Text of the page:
Well, today we come to one of the most challenging and perhaps controversial texts in all of the New Testament Scriptures, which contain a number of details about the Second Coming of Christ, which are not found anywhere else in the Bible. The Second Coming, as you know, is a major theme in both First and Second Thessalonians. I don't think we'd be far amiss to say it is the major theme of Second Thessalonians. In First Thessalonians, it is mentioned in all five chapters, and then large portions of chapters four and five are devoted to that subject. In the Second Epistle, the one we're in now, we find significant parts of chapters one and two are devoted to the Second Coming of Christ out of a short three-chapter epistle. And there's no end of controversy about what is contained in these verses, and indeed in the doctrine of the Second Coming altogether, and particularly as to the timing of the rapture, whether it is pre-trib or post-trib and so forth. And I continue to urge you, as I have already done, to maintain a respectful and humble attitude toward all differing positions. I told you that the six commentaries that I have selected for my primary study of this epistle are divided equally.
Three of them are pre-trib and three of them are not. And I'm trying to read carefully what all of these men say, and I respect them all. And they are all godly men and they are all careful Bible students, but they can't all be right.
They can't all be right because they have different interpretations of what the scripture teaches, and the Bible clearly only teaches one thing, not two. But our understanding what that one thing is can be a bit challenging at times, and this passage certainly bears that out. And so I encourage you to avoid excessive dogmatism about your particular position.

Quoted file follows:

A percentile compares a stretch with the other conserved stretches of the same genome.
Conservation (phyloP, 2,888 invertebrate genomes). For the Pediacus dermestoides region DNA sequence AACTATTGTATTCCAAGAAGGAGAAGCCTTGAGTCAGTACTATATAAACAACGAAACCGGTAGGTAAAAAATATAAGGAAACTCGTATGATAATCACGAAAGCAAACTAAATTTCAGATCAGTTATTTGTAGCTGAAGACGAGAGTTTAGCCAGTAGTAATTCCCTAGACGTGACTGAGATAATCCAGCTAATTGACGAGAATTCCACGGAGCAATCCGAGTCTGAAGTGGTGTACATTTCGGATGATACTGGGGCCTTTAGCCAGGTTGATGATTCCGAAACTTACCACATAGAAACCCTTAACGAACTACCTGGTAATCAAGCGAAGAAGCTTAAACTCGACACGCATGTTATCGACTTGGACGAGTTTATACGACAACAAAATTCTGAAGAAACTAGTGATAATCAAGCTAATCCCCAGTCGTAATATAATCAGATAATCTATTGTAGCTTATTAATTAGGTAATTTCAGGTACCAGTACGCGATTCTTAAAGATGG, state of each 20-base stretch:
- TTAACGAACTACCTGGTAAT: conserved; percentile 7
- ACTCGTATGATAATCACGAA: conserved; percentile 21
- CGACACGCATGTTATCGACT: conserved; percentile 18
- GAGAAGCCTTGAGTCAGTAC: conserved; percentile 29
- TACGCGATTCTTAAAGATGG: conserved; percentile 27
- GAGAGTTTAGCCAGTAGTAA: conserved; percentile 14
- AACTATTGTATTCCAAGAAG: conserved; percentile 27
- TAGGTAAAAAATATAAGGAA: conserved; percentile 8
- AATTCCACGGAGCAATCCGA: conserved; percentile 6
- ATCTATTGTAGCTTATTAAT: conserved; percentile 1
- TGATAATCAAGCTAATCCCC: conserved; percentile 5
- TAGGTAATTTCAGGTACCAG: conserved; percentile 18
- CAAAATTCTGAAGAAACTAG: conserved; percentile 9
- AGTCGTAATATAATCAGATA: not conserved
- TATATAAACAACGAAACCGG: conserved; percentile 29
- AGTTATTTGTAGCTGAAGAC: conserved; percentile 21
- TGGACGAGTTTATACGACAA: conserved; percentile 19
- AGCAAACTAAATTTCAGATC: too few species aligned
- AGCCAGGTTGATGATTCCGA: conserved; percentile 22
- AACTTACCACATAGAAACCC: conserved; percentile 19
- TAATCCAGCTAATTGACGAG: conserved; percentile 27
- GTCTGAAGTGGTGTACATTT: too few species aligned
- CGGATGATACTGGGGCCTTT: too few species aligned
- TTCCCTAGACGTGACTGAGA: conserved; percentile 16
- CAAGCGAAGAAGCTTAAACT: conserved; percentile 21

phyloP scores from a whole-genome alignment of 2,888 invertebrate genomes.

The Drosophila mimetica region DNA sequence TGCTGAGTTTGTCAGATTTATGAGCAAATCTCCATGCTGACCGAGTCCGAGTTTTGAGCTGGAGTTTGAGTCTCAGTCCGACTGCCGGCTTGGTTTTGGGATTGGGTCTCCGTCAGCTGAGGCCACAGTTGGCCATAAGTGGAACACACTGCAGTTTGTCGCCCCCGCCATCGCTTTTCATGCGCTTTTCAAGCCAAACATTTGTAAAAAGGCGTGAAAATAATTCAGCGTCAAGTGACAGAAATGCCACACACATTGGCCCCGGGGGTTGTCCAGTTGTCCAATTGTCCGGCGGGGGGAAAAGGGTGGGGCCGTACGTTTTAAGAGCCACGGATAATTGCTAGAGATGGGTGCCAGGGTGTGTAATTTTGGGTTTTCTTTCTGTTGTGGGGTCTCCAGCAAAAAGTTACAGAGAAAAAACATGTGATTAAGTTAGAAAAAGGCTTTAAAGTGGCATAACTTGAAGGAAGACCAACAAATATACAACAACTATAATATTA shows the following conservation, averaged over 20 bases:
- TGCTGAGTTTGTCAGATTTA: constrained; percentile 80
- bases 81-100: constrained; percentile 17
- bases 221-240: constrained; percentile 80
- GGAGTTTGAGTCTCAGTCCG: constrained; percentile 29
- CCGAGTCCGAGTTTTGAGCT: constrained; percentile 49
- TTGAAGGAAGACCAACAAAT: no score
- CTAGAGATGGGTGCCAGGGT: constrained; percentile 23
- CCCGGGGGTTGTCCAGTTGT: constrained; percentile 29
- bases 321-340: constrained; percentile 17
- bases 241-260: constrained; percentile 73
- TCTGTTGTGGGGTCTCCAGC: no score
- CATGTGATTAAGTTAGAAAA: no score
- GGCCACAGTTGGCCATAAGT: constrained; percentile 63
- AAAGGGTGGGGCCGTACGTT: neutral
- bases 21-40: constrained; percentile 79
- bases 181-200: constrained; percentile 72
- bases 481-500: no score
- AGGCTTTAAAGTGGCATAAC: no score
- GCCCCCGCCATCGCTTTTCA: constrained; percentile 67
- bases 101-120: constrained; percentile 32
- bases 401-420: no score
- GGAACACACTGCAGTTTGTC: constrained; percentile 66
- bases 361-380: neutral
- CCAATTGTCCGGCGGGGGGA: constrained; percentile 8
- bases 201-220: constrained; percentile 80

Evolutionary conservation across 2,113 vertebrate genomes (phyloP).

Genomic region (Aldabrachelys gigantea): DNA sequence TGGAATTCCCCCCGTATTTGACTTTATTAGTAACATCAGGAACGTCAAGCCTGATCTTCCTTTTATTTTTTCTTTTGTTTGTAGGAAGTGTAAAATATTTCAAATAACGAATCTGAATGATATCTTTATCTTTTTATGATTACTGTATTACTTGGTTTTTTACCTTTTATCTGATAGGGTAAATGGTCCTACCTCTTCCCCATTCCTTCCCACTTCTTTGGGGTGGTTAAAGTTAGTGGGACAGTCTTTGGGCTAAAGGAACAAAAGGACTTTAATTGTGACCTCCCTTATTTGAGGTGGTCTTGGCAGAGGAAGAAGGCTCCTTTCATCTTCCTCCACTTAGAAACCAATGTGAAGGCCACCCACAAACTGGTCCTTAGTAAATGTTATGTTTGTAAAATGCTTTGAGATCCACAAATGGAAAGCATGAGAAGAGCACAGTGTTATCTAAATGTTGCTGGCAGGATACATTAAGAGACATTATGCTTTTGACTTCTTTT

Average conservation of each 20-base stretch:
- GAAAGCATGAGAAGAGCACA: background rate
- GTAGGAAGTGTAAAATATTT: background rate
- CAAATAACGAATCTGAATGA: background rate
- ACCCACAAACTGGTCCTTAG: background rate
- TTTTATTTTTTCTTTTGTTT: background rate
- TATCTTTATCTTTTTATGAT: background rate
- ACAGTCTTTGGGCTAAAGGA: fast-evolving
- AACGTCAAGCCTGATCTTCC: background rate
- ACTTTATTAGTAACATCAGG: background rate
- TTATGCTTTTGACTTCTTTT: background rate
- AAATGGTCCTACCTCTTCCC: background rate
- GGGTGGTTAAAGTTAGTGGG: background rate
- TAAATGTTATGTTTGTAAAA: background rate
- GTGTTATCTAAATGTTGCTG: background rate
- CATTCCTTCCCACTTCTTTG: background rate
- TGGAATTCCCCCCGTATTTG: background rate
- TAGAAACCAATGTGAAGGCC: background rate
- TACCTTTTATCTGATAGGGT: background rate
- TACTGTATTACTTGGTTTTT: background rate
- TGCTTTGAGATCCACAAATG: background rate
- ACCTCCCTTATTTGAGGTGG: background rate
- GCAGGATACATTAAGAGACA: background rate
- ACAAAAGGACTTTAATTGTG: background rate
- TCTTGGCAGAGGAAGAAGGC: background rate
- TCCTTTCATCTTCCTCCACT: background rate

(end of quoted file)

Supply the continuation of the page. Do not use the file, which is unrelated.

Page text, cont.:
Please don't have that kind of attitude. But continue to study, to think, to compare different positions, to consider thoughtfully what the scriptures teach, and that will be good. It's going to be helpful to you no matter what you derive from your studies, you're going to benefit by doing careful study of God's Word. Well, today we take up verses one through five, which get us into the subject of Paul's message in this portion. Verses six and following, the rest of what we read this morning, are primarily an elaboration and explanation on what he introduces in the first five verses. And so what we find in verses one through five are number one, the concern, and number two, the corrective.
Paul's concern for the Thessalonians and the corrective which he sends to them to address this concern. And the concern involves a major Christian doctrine, and it involves the circulation of false teaching. The major Christian doctrine is the second coming of Christ, which is, please hear me, it is a fundamental of the faith. Christ is coming again, and all true Bible believers believe that.
We just don't all agree on when and how that's going to happen. But this is a fundamental of the faith. If you are a Bible believer, you not only believe that Christ died and was buried and rose again and ascended back to heaven, but that he is coming again. Amen? He is coming again.
But the details and the particulars can sometimes be challenging. So Paul opens this chapter by saying, Now, brethren, concerning the coming of our Lord Jesus Christ and our gathering together to him, his concern involves this doctrine of the second coming of Christ described as, number one, the coming of our Lord Jesus Christ, and number two, our gathering together to him. Concerning the coming of our Lord Jesus Christ, the parousia or parousia, depending on how you pronounce it, of the Lord Jesus Christ, language that has been used elsewhere, of Christ's coming. So I'm addressing you concerning the parousia, the coming of the Lord Jesus Christ.